The Federal Aviation Agency (FAA) estimates that in 2023 there will be 823,000 commercial drones in the US providing new service such as inspection of large infrastructure, delivery of goods or agricultural services. These services can only be accomplished cost-efficiently with autonomous drones flying beyond visual line of sight (BVLOS), which leads to the necessity of a ubiquitous and dependable connectivity between ground station and drones. According to NASA, the so-called “command and control (C2) link must be highly reliable and robust” to exchange most critical autonomous drone information, such as the current drone position or the command to abort a mission. The C2 standard states that a link shall not exceed 0.001% of undetected error, a demanding requirement for wireless communication links. A suitable C2 link is mainly needed to connect autonomous drones to Unmanned Traffic Management (UTM) systems and prevent crashes between drones and helicopters or airplanes in low altitude airspace. Furthermore, the recently published FAA rule-making on identification information for drones (so-called Remote ID) also requires a suitable communication technology. Our conversations confirmed that connectivity is a key problem and that the performance of current solutions does not meet the high aviation requirements. Solutions based on satellite communication permit global coverage, but are expensive to operate. 4G-LTE has a limited coverage area and can only provide best effort latency or best effort bitrate. 5G might provide suitable links in the future, but its complete deployment will take an unknown number of years.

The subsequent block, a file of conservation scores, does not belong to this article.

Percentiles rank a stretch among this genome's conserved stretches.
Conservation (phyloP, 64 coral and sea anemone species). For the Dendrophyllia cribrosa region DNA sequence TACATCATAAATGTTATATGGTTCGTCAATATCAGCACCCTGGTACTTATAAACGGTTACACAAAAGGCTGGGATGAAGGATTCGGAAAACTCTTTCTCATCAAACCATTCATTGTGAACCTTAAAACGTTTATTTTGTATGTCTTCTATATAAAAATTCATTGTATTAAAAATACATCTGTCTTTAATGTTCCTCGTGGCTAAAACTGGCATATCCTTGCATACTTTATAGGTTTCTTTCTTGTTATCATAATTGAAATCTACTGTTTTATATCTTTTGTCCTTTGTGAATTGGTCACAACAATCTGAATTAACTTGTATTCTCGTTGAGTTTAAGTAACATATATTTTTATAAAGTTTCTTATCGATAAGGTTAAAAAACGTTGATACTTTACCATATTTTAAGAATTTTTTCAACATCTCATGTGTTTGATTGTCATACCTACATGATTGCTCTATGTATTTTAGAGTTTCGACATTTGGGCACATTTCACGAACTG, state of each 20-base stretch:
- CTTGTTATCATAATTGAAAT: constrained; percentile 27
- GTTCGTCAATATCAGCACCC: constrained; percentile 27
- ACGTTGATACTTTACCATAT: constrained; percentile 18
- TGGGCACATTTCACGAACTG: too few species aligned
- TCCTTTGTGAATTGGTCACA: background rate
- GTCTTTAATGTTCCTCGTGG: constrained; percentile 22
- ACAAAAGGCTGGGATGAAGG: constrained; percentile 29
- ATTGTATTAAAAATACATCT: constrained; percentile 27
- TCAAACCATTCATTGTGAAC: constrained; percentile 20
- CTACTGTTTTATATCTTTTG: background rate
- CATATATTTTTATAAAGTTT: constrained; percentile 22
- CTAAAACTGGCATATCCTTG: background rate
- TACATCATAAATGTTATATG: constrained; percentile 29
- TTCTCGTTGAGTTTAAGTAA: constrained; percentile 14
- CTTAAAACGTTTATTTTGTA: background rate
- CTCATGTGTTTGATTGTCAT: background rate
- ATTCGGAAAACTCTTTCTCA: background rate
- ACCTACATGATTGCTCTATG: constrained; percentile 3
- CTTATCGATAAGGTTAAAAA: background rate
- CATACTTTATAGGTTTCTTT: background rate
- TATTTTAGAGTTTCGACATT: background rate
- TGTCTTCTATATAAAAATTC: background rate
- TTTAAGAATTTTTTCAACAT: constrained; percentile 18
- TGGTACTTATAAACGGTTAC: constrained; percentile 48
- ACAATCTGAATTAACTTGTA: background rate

Veccnet offers failsafe connectivity to autonomous vehicles operating beyond visual line of sight. At the core of Veccnet is an innovative technology (patent pending), which leverages the prioritized voice channel for reliable and low-latency drone communication. The solution uses any mobile network infrastructure (2G/3G/4G/5G) to deliver 95% of the world with superior C2 connectivity at lowest operational costs. In parallel and upon network availability, the solution also provides high-bandwidth data channels to exchange video and other sensor data. To further increase reliability of the C2 link and to meet highest aviation requirements, the system can establish parallel links to complementary network providers or rely on a cost-efficient satellite link using the proprietary telemetry compression. This multi-redundant communication system is developed in close collaboration with leading UTM service providers and offers an integrated service to the emerging commercial drone market.